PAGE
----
Students interested in sport administration and environmental storytelling can now explore their passion for the subject in a new location.
From a young age, sophomore Steven Dabdoub has loved to watch and play soccer. Although he may not be a professional player, last year Dabdoub came to the University of Miami with hopes of working in the sports industry after graduation.
This summer, Dabdoub got to see exactly what his ideal career might look like. The marketing and business analytics double major spent a little over a week on a study abroad program with sport administration professors Windy Dees and Erin McNary that toured the London offices of the English Premier League, the NFL, Spanish soccer league La Liga, Nike, Ironman UK and met with two sports entrepreneurs to expose students to a variety of careers in athletics.
“When I saw this opportunity to study in London, a city I have always wanted to visit, in a course surrounding sports —and partly the sport and league I love the most—I decided to do the program,” Dabdoub said.
Along with the London program, another new study abroad program, Science, Media, and Storytelling, gave students interested in storytelling and the environment a one-month crash course in Switzerland. Organized by Meryl Shriver-Rice, director of environmental media at the Abess Center for Ecosystem Science and Policy, and visiting lecturer Hunter Vaughan, nine students spent most of June at Franklin University’s campus in Lugano, Switzerland, a picturesque town on the Italian border that is surrounded by national parks.
“There isn’t a science communications course offered at UM, so we wanted to teach one and offer it in a location that would bring up localized Swiss topics that could be linked to [environmental] topics globally,” said Shriver-Rice, a media anthropologist and archaeologist who developed and now directs UM’s new Master’s program in Environment, Culture, and Media.
Throughout the course, students explored environmental storytelling and media analysis with Shriver-Rice and Vaughan. They also honed their video production and editing skills with Abess Ph.D. student Mariam Abazeri, and visiting Iranian documentary filmmaker Hamed Zolfaghari, and got some scientific background of the area with Franklin University environmental science professor Patrick Della Croce.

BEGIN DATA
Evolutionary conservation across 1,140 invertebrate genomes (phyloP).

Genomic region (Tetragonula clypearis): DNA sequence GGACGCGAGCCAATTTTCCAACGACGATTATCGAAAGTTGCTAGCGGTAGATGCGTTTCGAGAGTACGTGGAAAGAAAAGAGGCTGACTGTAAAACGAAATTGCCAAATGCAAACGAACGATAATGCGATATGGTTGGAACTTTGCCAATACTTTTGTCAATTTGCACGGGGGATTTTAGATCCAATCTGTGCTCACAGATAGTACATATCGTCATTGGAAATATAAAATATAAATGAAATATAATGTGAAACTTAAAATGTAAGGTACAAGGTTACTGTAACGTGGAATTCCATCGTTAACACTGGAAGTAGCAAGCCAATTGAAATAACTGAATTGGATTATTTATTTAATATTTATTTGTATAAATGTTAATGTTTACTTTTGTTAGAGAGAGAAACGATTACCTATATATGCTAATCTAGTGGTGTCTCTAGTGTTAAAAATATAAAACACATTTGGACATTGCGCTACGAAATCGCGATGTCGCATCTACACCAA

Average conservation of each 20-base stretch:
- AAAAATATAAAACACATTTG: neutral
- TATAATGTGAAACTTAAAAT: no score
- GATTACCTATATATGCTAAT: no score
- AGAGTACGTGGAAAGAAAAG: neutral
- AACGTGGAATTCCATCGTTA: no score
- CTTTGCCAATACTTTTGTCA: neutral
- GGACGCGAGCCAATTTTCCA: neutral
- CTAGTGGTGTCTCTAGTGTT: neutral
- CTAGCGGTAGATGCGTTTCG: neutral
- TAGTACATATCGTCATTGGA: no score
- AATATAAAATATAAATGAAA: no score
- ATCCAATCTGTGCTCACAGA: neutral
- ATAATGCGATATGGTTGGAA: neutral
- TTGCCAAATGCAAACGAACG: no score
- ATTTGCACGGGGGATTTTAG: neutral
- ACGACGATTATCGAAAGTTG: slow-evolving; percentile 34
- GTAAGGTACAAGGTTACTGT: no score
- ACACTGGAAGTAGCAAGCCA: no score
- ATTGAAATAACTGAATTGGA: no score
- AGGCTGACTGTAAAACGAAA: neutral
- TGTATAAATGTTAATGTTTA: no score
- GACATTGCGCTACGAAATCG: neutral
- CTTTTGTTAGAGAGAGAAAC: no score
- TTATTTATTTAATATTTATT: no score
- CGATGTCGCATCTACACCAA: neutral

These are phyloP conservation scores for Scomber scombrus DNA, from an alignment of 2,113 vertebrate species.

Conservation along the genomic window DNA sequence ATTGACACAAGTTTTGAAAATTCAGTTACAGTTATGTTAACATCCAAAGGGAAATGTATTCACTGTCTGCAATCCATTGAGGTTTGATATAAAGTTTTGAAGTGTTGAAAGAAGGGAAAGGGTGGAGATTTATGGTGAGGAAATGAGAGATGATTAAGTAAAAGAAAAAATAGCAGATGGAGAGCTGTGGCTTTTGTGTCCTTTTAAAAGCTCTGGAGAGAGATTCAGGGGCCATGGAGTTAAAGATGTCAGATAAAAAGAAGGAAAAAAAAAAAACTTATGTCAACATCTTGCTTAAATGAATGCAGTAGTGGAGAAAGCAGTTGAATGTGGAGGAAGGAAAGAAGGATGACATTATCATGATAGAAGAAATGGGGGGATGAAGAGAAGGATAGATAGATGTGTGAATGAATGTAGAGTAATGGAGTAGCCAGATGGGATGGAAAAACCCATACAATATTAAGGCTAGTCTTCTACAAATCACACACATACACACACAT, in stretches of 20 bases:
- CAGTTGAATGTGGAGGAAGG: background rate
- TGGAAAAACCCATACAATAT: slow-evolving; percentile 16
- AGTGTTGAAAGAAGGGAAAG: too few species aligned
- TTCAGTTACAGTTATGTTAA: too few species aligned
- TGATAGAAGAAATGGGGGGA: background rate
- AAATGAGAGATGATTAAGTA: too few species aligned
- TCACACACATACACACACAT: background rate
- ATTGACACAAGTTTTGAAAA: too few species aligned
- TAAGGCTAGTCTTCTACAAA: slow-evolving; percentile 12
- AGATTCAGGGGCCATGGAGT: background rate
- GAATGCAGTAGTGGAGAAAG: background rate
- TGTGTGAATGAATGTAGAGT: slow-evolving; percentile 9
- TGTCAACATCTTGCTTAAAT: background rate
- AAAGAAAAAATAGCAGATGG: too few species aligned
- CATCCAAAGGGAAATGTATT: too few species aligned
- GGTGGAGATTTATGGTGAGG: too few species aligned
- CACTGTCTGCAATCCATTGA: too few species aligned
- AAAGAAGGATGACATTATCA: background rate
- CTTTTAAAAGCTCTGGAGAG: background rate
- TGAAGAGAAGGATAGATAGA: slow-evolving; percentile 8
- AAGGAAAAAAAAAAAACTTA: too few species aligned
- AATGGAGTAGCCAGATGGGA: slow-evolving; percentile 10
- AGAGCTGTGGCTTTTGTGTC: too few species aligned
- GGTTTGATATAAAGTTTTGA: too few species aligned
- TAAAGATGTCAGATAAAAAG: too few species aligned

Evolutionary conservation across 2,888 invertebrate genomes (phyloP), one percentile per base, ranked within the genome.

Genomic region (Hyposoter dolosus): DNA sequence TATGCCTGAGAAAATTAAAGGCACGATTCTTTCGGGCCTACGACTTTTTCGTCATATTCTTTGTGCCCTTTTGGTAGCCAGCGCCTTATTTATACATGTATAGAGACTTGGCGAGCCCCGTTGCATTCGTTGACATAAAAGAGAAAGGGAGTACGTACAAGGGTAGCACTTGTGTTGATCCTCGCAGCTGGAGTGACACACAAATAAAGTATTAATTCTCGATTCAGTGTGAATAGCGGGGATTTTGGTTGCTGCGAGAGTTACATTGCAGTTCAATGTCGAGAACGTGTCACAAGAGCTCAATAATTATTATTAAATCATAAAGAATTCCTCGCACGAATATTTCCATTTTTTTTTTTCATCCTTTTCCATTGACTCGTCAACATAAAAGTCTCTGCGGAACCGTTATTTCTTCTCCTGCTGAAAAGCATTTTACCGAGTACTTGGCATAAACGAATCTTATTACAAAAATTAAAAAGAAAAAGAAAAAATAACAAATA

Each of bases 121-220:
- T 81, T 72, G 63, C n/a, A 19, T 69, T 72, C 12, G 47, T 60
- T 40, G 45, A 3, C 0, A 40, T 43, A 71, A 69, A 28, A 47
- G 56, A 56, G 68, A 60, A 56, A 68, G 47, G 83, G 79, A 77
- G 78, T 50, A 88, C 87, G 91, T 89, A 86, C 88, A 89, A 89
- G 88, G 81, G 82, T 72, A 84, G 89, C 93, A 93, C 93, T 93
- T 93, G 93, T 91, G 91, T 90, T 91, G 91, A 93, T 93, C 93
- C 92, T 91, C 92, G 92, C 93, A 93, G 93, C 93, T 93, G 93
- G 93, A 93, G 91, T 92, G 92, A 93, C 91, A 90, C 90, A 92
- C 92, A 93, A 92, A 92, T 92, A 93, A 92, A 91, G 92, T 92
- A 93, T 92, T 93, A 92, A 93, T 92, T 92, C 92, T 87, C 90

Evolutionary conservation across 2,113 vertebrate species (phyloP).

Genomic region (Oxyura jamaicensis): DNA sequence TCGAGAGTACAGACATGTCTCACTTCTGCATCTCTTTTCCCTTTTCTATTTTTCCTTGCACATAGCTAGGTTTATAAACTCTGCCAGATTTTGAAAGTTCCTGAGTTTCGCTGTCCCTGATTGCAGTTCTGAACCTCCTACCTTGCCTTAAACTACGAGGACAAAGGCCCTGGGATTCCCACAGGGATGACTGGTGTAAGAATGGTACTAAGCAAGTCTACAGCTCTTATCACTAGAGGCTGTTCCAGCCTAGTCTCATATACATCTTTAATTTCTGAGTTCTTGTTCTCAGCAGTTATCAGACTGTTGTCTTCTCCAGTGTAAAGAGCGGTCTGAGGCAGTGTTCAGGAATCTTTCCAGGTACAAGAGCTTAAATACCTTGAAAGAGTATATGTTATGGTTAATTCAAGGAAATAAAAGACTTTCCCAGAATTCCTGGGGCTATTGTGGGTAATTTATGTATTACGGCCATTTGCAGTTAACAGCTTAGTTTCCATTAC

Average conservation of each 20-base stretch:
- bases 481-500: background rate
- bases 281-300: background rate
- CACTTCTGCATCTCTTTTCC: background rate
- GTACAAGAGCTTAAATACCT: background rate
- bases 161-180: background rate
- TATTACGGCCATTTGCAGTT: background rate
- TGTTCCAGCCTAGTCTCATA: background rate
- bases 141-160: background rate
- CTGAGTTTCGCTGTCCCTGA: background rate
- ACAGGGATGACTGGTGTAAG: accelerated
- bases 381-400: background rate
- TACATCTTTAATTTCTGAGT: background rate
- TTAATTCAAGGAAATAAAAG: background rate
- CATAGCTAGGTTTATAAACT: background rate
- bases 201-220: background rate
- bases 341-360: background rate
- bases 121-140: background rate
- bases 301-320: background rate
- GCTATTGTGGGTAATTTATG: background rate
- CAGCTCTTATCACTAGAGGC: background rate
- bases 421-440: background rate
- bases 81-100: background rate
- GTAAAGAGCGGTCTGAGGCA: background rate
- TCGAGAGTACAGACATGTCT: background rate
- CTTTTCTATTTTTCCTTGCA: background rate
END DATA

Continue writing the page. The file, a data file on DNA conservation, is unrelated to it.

Each week included a field trip where students worked to produce videos and podcasts that showcased a local environmental challenge the Swiss are facing, but then related it to global issues. For example, decades ago Lugano was having similar algae blooms in its alpine lakes that Florida is now struggling with in Lake Okeechobee as a result of chemicals seeping into the water, Shriver-Rice said.
“Students were excited to see that years later, Lake Lugano had been cleaned up enormously because of regulations that were put in place with their sewer systems,” she added.
Vaughan said students also got a taste of two completely different cultures by living near the border between Switzerland and Italy, offering them new viewpoints on how to treat wildlife and the environment. For example, there is an annual parade of cows, where the animals walk down from the Alpine mountain fields festooned with flower crowns.
“The [Swiss] have a very strong respect for animals, and there is less input from industrialization and capitalism, which shifts the way people view the natural world,” said Vaughan. “That really gave our students the opportunity to reflect back on the way they live in the U.S. in a really constructive way.”
Meanwhile, in London, students in the sport administration and exercise physiology programs also got a unique perspective of the United Kingdom’s sports industry. Assistant Professor Erin McNary said the group spent nine days visiting sports facilities, including a private tour of Queen Elizabeth Olympic Park, site of the 2012 summer Olympics. Students also learned about the larger variety of sports in Great Britain.
“In the U.S., you read mostly about the NFL, NBA and MLB and these leagues dominate the sports news, but in England it’s cricket, rugby and soccer, and how people consume these sports varies, so students were exposed to these differences and were able to gain a greater appreciation of global sport,” she said.
Dabdoub said that the chance to network and learn from sports professionals was invaluable to him.
“Sports is popular all over the world and organizations are trying to take their entities over to different markets, so being able to observe, understand, and analyze this is very important,” he said. “I came back with much more knowledge about the American sports and their international operations and strategies.”
For more information about these study abroad programs and many others, visit UM’s Study abroad website or attend an information session this fall.